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UD research featured in three academic journals

Blake C. Meyers

NEWARK, DE.--Groundbreaking plant genome research being conducted by the University of Delaware’s Blake C. Meyers has been featured in three academic journals in the last three months.

Work by Meyers, an assistant professor of plant and soil sciences who is affiliated with both UD’s College of Agriculture and Natural Resources and the Delaware Biotechnology Institute, and his research group was featured in the June issue of Plant Physiology and in the August issues of Nature Biotechnology and Genome Research.

The research centers on the transcriptional and genomic analysis of the model plant Arabidopsis using Lynx Therapeutics’ transcriptional profiling technology called Massively Parallel Signature Sequencing, or MPSS, to characterize diversity and expression patterns. Data is then posted to a public web site at [].

Meyers’ laboratory provides tissue samples to Lynx, which sequences short “signatures” from each of millions of ribonucleic acid (RNA) molecules. When Lynx has completed this transcriptional profiling, they return the results to the UD research team for analysis.

One of the unique aspects of the technology, Meyers said, is that it allows the identification and measurement of nearly all expressed genes in a particular tissue.

The article in Plant Physiology concerned the web site itself, which Meyers said has proven to be a “quite a popular page.” The Nature Biotechnology article was about the biological findings that came out of the research, and Genome Research reports on the methodology, or the bioinformatics, what Meyers called “the gritty details of our approach.”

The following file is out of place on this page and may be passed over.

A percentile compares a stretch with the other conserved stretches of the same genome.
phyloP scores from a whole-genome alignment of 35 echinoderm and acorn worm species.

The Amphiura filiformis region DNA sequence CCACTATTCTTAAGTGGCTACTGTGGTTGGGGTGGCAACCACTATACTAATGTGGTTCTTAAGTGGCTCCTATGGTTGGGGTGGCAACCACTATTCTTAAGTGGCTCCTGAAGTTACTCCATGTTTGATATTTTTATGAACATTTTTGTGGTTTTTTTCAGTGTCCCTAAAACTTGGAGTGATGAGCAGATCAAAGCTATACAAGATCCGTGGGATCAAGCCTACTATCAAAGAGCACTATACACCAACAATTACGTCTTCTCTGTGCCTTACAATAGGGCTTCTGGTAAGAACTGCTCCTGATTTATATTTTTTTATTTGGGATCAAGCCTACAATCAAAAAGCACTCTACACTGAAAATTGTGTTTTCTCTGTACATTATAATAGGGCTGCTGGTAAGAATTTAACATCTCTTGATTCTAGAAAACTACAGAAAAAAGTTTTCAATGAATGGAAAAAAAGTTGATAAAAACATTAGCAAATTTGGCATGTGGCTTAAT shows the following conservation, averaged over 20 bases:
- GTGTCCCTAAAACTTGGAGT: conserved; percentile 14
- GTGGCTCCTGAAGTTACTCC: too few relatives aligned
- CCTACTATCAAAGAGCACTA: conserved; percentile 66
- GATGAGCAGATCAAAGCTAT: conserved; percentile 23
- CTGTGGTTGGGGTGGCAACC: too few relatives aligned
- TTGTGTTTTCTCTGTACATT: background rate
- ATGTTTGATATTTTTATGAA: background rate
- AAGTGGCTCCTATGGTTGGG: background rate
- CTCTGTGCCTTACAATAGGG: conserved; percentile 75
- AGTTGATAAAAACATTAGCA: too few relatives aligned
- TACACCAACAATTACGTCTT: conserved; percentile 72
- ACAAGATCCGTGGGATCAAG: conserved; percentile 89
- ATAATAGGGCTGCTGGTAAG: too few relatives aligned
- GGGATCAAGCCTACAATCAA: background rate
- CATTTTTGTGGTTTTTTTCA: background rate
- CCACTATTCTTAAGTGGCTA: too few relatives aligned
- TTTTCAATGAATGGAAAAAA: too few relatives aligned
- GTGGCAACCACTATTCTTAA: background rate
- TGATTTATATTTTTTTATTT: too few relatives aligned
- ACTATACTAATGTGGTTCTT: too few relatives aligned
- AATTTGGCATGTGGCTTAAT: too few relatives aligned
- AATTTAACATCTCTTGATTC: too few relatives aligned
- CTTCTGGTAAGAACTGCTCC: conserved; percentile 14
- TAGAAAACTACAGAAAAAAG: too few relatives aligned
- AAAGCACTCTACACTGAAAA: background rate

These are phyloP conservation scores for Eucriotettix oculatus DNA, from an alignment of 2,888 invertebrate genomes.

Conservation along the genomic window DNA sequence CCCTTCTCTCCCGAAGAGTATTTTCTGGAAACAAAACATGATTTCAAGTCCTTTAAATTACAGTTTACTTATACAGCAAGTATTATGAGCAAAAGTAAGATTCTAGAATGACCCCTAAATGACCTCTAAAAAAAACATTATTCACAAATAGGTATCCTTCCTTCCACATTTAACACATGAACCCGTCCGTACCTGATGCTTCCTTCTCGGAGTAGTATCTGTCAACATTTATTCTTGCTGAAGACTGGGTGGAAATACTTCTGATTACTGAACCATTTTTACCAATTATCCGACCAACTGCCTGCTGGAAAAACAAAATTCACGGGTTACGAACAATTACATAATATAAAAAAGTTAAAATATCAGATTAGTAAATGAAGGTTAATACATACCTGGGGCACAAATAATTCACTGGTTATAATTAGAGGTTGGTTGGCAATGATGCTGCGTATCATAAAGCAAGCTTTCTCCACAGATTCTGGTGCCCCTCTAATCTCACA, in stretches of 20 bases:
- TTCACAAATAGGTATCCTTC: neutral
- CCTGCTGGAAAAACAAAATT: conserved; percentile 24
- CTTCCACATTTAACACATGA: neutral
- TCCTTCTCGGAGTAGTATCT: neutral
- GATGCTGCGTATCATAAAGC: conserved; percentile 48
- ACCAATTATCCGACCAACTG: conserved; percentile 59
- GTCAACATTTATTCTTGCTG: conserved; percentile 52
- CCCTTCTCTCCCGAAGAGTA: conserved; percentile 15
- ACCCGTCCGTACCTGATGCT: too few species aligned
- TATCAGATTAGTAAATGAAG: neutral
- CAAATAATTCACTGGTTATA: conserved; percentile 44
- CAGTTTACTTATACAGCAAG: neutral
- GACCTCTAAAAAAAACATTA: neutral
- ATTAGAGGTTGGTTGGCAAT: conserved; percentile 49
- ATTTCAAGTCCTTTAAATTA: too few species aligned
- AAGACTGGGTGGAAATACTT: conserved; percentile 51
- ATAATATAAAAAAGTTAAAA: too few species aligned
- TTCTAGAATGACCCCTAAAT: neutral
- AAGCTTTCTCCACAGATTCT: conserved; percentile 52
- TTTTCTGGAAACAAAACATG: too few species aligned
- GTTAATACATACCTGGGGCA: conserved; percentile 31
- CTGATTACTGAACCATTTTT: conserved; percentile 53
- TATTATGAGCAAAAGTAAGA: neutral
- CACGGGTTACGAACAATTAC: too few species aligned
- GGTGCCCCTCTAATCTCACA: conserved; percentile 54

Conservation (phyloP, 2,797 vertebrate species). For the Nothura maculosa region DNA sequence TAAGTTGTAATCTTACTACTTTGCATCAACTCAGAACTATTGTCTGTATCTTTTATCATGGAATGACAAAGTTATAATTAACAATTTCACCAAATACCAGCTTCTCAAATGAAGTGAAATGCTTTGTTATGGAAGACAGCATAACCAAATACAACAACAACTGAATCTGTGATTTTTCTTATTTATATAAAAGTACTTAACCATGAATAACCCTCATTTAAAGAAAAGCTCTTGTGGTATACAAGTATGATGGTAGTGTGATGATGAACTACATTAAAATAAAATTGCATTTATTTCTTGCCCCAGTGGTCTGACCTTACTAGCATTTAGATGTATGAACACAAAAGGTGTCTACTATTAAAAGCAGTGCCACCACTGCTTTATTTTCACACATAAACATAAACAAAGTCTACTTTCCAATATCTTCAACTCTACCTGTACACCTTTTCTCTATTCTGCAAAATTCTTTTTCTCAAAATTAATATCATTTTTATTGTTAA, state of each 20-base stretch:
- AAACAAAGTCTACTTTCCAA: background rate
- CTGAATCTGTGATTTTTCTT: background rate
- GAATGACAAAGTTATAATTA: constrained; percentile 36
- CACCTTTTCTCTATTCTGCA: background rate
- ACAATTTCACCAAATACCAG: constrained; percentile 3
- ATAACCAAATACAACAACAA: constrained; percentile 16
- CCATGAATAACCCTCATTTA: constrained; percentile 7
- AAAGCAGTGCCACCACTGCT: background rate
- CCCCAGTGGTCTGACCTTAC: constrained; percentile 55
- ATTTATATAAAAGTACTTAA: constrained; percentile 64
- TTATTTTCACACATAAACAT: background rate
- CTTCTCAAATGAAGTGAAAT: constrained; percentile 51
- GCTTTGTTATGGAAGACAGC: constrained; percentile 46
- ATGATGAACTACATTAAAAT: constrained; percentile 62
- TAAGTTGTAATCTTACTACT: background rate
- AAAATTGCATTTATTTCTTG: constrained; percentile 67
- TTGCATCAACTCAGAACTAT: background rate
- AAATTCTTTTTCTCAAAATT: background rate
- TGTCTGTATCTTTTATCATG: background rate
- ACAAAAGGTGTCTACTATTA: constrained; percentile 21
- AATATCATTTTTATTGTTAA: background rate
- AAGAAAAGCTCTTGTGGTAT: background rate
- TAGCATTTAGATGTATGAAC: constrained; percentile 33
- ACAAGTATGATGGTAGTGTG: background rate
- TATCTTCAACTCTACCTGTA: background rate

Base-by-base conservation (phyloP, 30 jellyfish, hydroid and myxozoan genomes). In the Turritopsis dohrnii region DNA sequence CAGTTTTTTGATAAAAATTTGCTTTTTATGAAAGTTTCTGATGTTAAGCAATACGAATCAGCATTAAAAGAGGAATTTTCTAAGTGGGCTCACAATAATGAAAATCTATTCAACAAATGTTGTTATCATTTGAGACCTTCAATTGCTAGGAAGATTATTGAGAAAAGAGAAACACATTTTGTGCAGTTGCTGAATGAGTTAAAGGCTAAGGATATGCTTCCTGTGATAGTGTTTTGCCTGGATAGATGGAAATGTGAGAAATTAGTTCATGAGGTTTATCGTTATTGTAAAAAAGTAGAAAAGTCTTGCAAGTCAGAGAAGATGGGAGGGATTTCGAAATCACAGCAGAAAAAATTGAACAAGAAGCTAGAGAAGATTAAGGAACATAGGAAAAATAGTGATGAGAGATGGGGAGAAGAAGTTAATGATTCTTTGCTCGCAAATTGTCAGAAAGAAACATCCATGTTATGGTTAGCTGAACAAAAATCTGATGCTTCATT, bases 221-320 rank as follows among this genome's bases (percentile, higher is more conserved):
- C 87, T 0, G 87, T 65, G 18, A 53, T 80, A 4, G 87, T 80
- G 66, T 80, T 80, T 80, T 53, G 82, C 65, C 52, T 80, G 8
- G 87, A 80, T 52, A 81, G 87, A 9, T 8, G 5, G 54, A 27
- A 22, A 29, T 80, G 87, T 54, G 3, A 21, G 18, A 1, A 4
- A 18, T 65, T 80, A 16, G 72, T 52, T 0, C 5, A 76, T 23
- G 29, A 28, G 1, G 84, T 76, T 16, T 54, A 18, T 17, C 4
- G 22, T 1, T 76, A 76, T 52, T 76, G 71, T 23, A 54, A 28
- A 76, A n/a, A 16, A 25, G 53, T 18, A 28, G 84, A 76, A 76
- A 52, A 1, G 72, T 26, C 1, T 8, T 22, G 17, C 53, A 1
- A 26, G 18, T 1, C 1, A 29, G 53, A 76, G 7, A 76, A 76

Meyers said he was gratified to have three papers in quick succession in three different scientific journals. Publication of the Genome Research and Nature Biotechnology papers was specifically timed to coincide so that readers would be able to compare simultaneously the methods and findings.

In Genome Research, Meyers and his co-authors described how the research team works with the data gleaned through MPSS. His is the first laboratory to work with this data in the public domain, and he discussed the novel approaches the group has developed. He also included the first critical assessment of data produced by the technology.

In Nature Biotechnology, Meyers and his coauthors discussed the transcriptional and genomic analysis of Arabidopsis. His laboratory has developed five libraries of data based on information gleaned from different plant tissues. For interpretation, these data were compared with the genomic sequence information that has been produced by an international consortium over the last five to 10 years.

“With the five libraries, we wanted to compare data to determine what we can tell about the genomic sequence that was not known before,” Meyers said.

What they have found in the MPSS sequence information is that there are “many signatures that map to locations in the genome where no genes were expected,” he said, and “that tells us there are potentially many more transcripts than had been predicted.”

RNA is the only biological polymer that can both act as a catalyst, in the manner of proteins, and store key information, like deoxyribonucleic acid (DNA). As such, it plays a key role in the life of cells.

Meyers said that one of the most unusual findings that came out of the application of this scientific approach is that the MPSS data indicate the presence of a large number of novel types of RNA transcripts. These may be regulatory or potentially non-coding RNA molecules that have not been previous predicted or observed.

Two more papers derived from Meyers’ work with the MPSS technology or data were also featured in the June issue of Plant Physiology, and a sixth paper will be published soon in the journal Molecular Biology and Evolution. This work was performed in collaboration with research groups in Germany and Scotland. Meyers said that the information provides an extremely rich source of data that can be used to study numerous aspects of gene expression on a whole-genome level.

Article by Neil Thomas
Photo by Kathy F. Atkinson